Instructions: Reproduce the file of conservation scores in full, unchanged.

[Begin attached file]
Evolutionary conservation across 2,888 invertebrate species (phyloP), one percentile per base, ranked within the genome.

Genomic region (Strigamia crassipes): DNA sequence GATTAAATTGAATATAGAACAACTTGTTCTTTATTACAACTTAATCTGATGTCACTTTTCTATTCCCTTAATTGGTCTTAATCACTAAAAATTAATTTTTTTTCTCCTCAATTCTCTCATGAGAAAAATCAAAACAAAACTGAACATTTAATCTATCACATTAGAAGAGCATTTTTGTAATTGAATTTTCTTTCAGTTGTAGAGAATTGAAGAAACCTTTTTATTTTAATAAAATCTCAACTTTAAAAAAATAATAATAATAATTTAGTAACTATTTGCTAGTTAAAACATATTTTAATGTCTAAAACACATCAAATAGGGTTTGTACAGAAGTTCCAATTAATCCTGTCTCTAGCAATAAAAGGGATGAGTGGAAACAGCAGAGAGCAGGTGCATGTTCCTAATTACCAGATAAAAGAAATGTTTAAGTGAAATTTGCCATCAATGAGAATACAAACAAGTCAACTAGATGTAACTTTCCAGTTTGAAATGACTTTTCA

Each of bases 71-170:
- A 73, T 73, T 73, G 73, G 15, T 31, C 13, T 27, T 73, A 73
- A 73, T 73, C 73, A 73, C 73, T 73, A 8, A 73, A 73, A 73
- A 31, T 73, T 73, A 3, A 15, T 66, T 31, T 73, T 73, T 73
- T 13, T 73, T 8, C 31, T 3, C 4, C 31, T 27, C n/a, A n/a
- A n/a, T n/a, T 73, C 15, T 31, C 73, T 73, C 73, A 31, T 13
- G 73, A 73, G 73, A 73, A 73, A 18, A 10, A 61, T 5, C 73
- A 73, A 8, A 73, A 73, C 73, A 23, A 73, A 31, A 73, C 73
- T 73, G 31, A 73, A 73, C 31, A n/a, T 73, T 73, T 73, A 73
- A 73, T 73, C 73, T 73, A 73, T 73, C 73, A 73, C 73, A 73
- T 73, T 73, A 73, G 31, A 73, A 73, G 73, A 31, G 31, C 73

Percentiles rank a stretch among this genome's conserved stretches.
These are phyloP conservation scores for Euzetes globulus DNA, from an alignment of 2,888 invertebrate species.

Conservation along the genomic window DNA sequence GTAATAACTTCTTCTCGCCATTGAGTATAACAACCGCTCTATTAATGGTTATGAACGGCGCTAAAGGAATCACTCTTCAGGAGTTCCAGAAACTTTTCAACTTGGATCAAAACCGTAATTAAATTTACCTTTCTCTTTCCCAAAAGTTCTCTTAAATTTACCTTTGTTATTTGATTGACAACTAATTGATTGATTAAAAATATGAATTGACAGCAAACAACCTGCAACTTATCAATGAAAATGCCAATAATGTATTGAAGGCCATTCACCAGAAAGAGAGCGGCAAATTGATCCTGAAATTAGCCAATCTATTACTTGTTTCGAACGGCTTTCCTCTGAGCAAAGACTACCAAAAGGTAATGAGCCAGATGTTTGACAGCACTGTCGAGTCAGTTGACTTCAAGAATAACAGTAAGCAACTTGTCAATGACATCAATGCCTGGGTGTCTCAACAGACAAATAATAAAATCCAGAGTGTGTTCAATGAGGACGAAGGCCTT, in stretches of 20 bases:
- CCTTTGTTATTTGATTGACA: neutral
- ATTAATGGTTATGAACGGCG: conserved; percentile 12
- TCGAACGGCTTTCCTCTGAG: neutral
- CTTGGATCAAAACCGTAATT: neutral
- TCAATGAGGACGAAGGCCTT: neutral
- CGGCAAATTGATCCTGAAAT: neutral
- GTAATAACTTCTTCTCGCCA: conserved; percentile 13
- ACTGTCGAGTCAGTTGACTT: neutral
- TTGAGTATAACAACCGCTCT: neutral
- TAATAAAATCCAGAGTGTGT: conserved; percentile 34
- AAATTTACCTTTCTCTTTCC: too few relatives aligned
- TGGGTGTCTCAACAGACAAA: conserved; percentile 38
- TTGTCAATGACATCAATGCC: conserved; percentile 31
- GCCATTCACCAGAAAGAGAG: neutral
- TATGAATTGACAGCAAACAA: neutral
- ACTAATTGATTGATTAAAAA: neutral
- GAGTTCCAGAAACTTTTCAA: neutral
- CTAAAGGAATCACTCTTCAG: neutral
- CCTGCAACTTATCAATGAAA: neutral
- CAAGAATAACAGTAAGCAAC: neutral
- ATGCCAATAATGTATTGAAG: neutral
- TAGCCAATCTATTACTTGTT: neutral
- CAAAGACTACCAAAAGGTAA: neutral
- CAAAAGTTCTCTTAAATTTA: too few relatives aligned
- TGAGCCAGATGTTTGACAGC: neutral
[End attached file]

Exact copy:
Evolutionary conservation across 2,888 invertebrate species (phyloP), one percentile per base, ranked within the genome.

Genomic region (Strigamia crassipes): DNA sequence GATTAAATTGAATATAGAACAACTTGTTCTTTATTACAACTTAATCTGATGTCACTTTTCTATTCCCTTAATTGGTCTTAATCACTAAAAATTAATTTTTTTTCTCCTCAATTCTCTCATGAGAAAAATCAAAACAAAACTGAACATTTAATCTATCACATTAGAAGAGCATTTTTGTAATTGAATTTTCTTTCAGTTGTAGAGAATTGAAGAAACCTTTTTATTTTAATAAAATCTCAACTTTAAAAAAATAATAATAATAATTTAGTAACTATTTGCTAGTTAAAACATATTTTAATGTCTAAAACACATCAAATAGGGTTTGTACAGAAGTTCCAATTAATCCTGTCTCTAGCAATAAAAGGGATGAGTGGAAACAGCAGAGAGCAGGTGCATGTTCCTAATTACCAGATAAAAGAAATGTTTAAGTGAAATTTGCCATCAATGAGAATACAAACAAGTCAACTAGATGTAACTTTCCAGTTTGAAATGACTTTTCA

Each of bases 71-170:
- A 73, T 73, T 73, G 73, G 15, T 31, C 13, T 27, T 73, A 73
- A 73, T 73, C 73, A 73, C 73, T 73, A 8, A 73, A 73, A 73
- A 31, T 73, T 73, A 3, A 15, T 66, T 31, T 73, T 73, T 73
- T 13, T 73, T 8, C 31, T 3, C 4, C 31, T 27, C n/a, A n/a
- A n/a, T n/a, T 73, C 15, T 31, C 73, T 73, C 73, A 31, T 13
- G 73, A 73, G 73, A 73, A 73, A 18, A 10, A 61, T 5, C 73
- A 73, A 8, A 73, A 73, C 73, A 23, A 73, A 31, A 73, C 73
- T 73, G 31, A 73, A 73, C 31, A n/a, T 73, T 73, T 73, A 73
- A 73, T 73, C 73, T 73, A 73, T 73, C 73, A 73, C 73, A 73
- T 73, T 73, A 73, G 31, A 73, A 73, G 73, A 31, G 31, C 73

Percentiles rank a stretch among this genome's conserved stretches.
These are phyloP conservation scores for Euzetes globulus DNA, from an alignment of 2,888 invertebrate species.

Conservation along the genomic window DNA sequence GTAATAACTTCTTCTCGCCATTGAGTATAACAACCGCTCTATTAATGGTTATGAACGGCGCTAAAGGAATCACTCTTCAGGAGTTCCAGAAACTTTTCAACTTGGATCAAAACCGTAATTAAATTTACCTTTCTCTTTCCCAAAAGTTCTCTTAAATTTACCTTTGTTATTTGATTGACAACTAATTGATTGATTAAAAATATGAATTGACAGCAAACAACCTGCAACTTATCAATGAAAATGCCAATAATGTATTGAAGGCCATTCACCAGAAAGAGAGCGGCAAATTGATCCTGAAATTAGCCAATCTATTACTTGTTTCGAACGGCTTTCCTCTGAGCAAAGACTACCAAAAGGTAATGAGCCAGATGTTTGACAGCACTGTCGAGTCAGTTGACTTCAAGAATAACAGTAAGCAACTTGTCAATGACATCAATGCCTGGGTGTCTCAACAGACAAATAATAAAATCCAGAGTGTGTTCAATGAGGACGAAGGCCTT, in stretches of 20 bases:
- CCTTTGTTATTTGATTGACA: neutral
- ATTAATGGTTATGAACGGCG: conserved; percentile 12
- TCGAACGGCTTTCCTCTGAG: neutral
- CTTGGATCAAAACCGTAATT: neutral
- TCAATGAGGACGAAGGCCTT: neutral
- CGGCAAATTGATCCTGAAAT: neutral
- GTAATAACTTCTTCTCGCCA: conserved; percentile 13
- ACTGTCGAGTCAGTTGACTT: neutral
- TTGAGTATAACAACCGCTCT: neutral
- TAATAAAATCCAGAGTGTGT: conserved; percentile 34
- AAATTTACCTTTCTCTTTCC: too few relatives aligned
- TGGGTGTCTCAACAGACAAA: conserved; percentile 38
- TTGTCAATGACATCAATGCC: conserved; percentile 31
- GCCATTCACCAGAAAGAGAG: neutral
- TATGAATTGACAGCAAACAA: neutral
- ACTAATTGATTGATTAAAAA: neutral
- GAGTTCCAGAAACTTTTCAA: neutral
- CTAAAGGAATCACTCTTCAG: neutral
- CCTGCAACTTATCAATGAAA: neutral
- CAAGAATAACAGTAAGCAAC: neutral
- ATGCCAATAATGTATTGAAG: neutral
- TAGCCAATCTATTACTTGTT: neutral
- CAAAGACTACCAAAAGGTAA: neutral
- CAAAAGTTCTCTTAAATTTA: too few relatives aligned
- TGAGCCAGATGTTTGACAGC: neutral